Gunfire at the DMZ?!

Looking over the Demilitarised Zone into North Korea was surreal, fascinating, and a little scary – especially when I heard distant gunfire! – but more on that later.

The Demilitarised Zone is the zone between North and South Korea. Known as the DMZ – and pronounced the American way, “D M Zee” (if you say “D M Zed” you will get strange looks!). In the Korean War in the 1950s, an armistice was reached in 1953 where both sides agreed not to have any military in the 2km directly in front of the front-line, thereby creating a 4km gap between them. The front-line itself is called the Military Demarcation Line – we got confused over all the terminology! It is fair to say that although the 2km South Korean DMZ is demilitarised, the area just outside of that is heavily militarised. There are South Korean and US army bases there.

We took a tour from Seoul. There are tours that encompass the JSA (Joint Security Area) and tours that don’t. The JSA has the blue building on the frontline and probably the most heightened tension. It would have been good to go but the JSA tours are more expensive, require much more advance booking, and leave Seoul much earlier in the morning. We went on the non-JSA tour, partly because we had left it too late to book the JSA one, we prefer a later start in the morning (hotel pickup was mid-morning) and also we read that JSA tours are often cancelled without notice. Our tour would encompass the other sights: Freedom Bridge, the Third Infiltration Tunnel, the Dora Observatory, and Dorasan Station. More on each below.

There are also various rules for the tours; you must dress fairly smartly, or at least not scruffily. This is apparently because North Korea takes photos of tourists and would use any photos of scruffy tourists as evidence that the west is poor for their propaganda. Therefore the rules are no ripped jeans, no slogans etc. Most importantly, you must take your passport. We knew we wouldn’t get into the DMZ without it. What we didn’t know until we were on the bus and almost at the destination, is that if anyone in the tour group forgets their passport, the entire group will be turned away! I would have expected the tour leader would check passports before we left Seoul, but no – luckily everyone had theirs!

I was nervous when we left Seoul as this is no joke; although the DMZ is by definition demilitarised, this is a real life cold- war zone guarded by real soldiers with real guns. Although it is considered safe enough for tourists to visit on tours, there have been incidents over the years. There are landmines and the locals are paid danger money to live there. So I wanted to go but I was a little nervous. This was helped when some American tourists got on the bus and immediately asked “Excuse me, do you have Wifi?”. This made me smile and normalised the situation somewhat.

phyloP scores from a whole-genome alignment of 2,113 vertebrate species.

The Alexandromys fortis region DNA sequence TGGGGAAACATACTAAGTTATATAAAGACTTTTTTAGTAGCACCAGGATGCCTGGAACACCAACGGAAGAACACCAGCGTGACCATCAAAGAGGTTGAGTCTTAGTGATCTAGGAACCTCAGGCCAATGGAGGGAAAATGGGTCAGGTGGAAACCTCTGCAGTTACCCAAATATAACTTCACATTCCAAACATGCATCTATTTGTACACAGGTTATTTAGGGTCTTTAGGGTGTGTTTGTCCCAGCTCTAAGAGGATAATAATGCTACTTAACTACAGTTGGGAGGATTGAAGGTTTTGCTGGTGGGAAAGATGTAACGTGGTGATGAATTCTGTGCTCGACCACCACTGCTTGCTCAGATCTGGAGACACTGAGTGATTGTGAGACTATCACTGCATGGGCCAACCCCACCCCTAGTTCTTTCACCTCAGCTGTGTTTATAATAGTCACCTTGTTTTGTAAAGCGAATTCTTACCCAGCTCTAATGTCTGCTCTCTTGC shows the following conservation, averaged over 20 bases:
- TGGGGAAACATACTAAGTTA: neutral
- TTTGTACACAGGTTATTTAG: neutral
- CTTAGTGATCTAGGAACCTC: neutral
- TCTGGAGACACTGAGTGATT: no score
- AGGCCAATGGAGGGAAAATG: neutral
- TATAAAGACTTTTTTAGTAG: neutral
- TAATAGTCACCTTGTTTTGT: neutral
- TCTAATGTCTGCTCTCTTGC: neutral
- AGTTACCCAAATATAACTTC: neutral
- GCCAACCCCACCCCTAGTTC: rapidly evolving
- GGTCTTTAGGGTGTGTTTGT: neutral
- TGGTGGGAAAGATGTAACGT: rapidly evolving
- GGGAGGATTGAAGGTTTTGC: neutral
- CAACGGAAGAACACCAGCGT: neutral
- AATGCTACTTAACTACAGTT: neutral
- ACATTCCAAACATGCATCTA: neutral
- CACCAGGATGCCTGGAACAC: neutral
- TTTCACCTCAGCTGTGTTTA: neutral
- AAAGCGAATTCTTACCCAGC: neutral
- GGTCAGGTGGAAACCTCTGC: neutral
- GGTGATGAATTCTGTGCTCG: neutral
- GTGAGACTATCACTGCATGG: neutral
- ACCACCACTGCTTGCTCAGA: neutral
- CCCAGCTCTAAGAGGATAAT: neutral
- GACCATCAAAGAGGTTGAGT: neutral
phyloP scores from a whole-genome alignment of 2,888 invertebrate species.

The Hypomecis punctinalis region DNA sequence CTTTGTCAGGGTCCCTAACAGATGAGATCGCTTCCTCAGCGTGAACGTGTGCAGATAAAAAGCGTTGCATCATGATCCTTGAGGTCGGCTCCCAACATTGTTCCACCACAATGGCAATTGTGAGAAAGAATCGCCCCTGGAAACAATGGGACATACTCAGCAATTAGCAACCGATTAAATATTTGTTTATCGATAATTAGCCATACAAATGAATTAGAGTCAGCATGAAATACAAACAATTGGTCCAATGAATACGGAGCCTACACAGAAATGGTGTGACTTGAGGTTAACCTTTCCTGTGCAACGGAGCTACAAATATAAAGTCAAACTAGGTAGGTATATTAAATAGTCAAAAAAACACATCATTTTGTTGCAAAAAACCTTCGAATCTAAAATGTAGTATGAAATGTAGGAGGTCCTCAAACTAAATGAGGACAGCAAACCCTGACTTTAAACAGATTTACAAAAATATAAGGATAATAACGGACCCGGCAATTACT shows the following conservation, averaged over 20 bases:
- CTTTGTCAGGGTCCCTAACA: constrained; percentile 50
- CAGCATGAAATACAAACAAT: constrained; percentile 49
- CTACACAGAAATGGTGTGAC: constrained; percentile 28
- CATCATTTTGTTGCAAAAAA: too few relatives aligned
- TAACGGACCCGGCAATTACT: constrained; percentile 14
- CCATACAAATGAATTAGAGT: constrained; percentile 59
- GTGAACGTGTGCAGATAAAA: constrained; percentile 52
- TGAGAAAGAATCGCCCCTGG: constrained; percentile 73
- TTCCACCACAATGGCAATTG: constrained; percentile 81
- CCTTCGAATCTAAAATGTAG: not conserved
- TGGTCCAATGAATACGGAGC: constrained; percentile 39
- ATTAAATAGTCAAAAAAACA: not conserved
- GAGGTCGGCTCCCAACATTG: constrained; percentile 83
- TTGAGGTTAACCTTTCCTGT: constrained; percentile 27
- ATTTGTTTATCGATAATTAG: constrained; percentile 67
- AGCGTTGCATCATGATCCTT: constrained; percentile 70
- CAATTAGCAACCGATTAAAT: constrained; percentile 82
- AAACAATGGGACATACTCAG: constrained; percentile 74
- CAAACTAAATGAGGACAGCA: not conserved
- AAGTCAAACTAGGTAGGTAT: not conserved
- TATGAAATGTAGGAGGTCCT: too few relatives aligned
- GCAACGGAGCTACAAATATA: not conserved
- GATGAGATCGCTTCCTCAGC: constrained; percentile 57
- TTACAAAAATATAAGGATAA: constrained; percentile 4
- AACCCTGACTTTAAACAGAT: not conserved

The road there was lined with razor-wire and intermittent guard-towers on the side next to the river, to prevent any North Koreans crossing the river to South Korea. We weren’t allowed to take photos but you can get the idea from Google Streetview:

First stop on our tour was Imjingak Park which is 7km away from the Military Demarcation Line, ie. just outside the DMZ. Rather bizarrely there is an amusement park here, alongside a visitors centre with a shop and toilets, and you can go up on the roof to look over South Korea (you can’t see North Korea from there). There is also Freedom Bridge, which is a former railway bridge which goes across the Imjin River, which South Korean solders and Prisoners of War crossed when they came home from North Korea. This is also confusing as it there is a nearby Bridge of Freedom which tourists can today walk across, but which is just an access bridge. It wasn’t at all clear which was which! There is also an old steam engine here, riddled with bullet holes from the war, and a large monument called Mangbaeddan which commemorates separated families (when the DMZ was created, families were separated on each side of the line so are still apart today).

After this we crossed the Civilian Control Line into the highly militarised zone outside the DMZ. This was interesting as there were chicanes in the road to slow down any vehicle, and the tour guide had to produce a list of our names and passport numbers. Then a solider boarded the bus and checked all of our passports matches our faces. The soldier looked really young and the tour guide explained that there is military conscription in South Korea from the age of 18.

The tour is confusing since you will be told “we are inside the DMZ” – but you’re not. No-one can go into the DMZ. The tours cross the Civilian Control Line into the highly militarised zone outside the DMZ. You can’t cross the southern limit to enter the DMZ, but you can see across the DMZ from the observatory. And you certainly can’t cross the Military Demarcation Line which separates North and South Korea. Therefore we were confused when looking at a fence – which fence is that? what zone is this? etc.